Blog post

Moving, breathing, transforming

Migration and new life experiences

Emily D'Alterio

‘The universe is transformation, life is opinion.’ Marcus Aurelius, Book IV, Meditations, c. 121–180 AD

Migration has a transformative effect on identity, whether consciously or otherwise.

Through learning a new language or a new skill, being exposed to something different or by consciously choosing to reinvent yourself, change lies at the heart of migration.

This was certainly the case for Eriton in his submission to Europeana Migration entitled ‘Learning to play the piano’.

Eriton recounts his story of migration from Brazil to Ireland which was marked by his piano lessons. Moving to learn English in 2014, the changed environment meant that learning piano, something that was an expensive past-time in the small town he left in Rio de Janeiro, was now within his means.

Music is now a part of Eriton’s life, from his leisure time to his work as a carer, with musicality becoming an important part of his new identity in Ireland. ‘Learning music like this is like a new language, a new world opens for you,’ says Eriton, ‘I came to Ireland to learn one language, but ended up learning two.’

‘Where words fail, music speaks.’ ― Hans Christian Andersen

Russell too would see his life path forever transformed when he and his family migrated to Germany in his childhood.

His story 'Dinosaurs in Deutschland' shows the effect of his exposure to a German dinosaur magazine, which would spark within Russell a desire to take his passion seriously.

‘I've always been obsessed with dinosaurs but this magazine was the beginning of me taking it seriously, says Russell, ‘From that time onwards, dinosaurs became an even bigger part of my life. I decided at that age to dedicate my career to them.’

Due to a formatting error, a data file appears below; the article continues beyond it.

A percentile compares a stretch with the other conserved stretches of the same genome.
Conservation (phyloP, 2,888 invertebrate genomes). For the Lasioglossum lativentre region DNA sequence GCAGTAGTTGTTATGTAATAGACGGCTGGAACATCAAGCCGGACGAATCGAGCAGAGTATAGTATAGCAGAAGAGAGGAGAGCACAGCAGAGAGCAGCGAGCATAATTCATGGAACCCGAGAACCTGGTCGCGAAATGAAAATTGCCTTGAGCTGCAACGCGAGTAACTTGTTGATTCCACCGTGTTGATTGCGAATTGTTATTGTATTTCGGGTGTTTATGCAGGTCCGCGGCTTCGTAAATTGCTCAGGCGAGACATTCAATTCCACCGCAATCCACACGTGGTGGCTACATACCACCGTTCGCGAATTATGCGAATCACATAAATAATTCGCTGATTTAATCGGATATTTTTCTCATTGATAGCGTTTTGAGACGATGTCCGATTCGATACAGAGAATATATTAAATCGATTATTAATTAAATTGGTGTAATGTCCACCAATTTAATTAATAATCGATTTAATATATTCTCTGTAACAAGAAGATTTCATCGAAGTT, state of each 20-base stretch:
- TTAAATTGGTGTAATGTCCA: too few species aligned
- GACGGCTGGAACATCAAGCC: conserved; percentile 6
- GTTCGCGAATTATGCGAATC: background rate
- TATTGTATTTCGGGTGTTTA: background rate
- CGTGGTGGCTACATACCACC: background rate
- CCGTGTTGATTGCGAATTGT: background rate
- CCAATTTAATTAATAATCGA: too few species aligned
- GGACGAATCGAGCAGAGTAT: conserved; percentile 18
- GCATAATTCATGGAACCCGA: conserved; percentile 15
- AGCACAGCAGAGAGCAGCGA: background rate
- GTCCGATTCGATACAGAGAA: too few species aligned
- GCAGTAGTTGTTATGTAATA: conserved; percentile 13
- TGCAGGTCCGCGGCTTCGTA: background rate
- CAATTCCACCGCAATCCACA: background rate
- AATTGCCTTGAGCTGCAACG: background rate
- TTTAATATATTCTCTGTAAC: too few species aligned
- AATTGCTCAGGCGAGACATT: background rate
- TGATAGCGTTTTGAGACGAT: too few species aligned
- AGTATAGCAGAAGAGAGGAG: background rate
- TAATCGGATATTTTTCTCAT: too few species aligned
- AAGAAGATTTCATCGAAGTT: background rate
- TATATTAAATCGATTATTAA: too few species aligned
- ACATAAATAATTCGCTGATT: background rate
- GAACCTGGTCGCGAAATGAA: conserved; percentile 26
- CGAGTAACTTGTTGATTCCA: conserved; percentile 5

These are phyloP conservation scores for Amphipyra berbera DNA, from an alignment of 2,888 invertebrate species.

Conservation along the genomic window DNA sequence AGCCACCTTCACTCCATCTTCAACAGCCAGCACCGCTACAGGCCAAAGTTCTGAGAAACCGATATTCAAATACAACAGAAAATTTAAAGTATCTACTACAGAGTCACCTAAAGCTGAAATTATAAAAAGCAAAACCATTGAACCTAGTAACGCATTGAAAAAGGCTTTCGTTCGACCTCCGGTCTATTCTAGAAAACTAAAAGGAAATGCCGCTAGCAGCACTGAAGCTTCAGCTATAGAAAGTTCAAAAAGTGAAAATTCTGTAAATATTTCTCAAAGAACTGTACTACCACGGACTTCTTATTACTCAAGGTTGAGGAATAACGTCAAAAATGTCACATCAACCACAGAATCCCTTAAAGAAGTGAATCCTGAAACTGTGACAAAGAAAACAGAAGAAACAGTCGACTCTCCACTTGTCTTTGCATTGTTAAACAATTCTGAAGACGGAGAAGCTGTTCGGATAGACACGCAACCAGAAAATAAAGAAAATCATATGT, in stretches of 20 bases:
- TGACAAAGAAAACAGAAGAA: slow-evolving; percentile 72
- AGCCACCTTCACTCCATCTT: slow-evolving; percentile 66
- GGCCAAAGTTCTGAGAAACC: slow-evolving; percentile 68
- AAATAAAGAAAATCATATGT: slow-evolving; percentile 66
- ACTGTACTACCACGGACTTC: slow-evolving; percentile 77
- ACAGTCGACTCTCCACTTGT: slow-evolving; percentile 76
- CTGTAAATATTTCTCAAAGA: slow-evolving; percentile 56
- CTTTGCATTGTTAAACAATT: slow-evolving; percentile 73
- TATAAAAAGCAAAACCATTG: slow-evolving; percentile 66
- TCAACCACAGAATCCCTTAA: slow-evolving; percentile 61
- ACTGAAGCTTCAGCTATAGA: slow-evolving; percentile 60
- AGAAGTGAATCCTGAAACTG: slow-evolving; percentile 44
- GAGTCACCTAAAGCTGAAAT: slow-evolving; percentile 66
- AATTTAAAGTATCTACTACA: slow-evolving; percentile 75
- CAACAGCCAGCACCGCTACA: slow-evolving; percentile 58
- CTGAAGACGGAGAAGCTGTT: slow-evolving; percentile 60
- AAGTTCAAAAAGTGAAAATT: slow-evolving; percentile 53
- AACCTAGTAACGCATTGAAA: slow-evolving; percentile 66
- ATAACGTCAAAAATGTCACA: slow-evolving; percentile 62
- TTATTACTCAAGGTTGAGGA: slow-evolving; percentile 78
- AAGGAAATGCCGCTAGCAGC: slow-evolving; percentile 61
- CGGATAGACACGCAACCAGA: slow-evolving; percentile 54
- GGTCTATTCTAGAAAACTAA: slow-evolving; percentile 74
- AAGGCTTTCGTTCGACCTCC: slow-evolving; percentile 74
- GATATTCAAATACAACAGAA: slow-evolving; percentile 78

At times, however, a transformation is planned, with migration affording a space for reinvention. Diego Menhanha’s ‘Reinvent yourself’ follows his journey to Dublin, Ireland.

Leaving his car, apartment and steady career as a marketing professional in Brasil, Diego moved to the completely foreign, Ireland. Navigating a new country with a new language came with challenges; from an ill-fated role as a kitchen porter and endless job interviews, Diego now relishes his new life, proficient in English and a successful master’s student; a modern-day inventor of his own life.

‘I arrived in Dublin without any knowledge of English and also anybody to support me,’ says Diego, ‘We can think out of the box and start again; don't be afraid and follow your dreams.’

Migration gives space for new experiences and an opportunity for change. This theme has weaved its way through the Migration Collection and the many of the works showcased on Europeana Collections.

Read all the stories collected at the Europeana Migration Collection days.

Or if you have your own story of migration, share it with us here.

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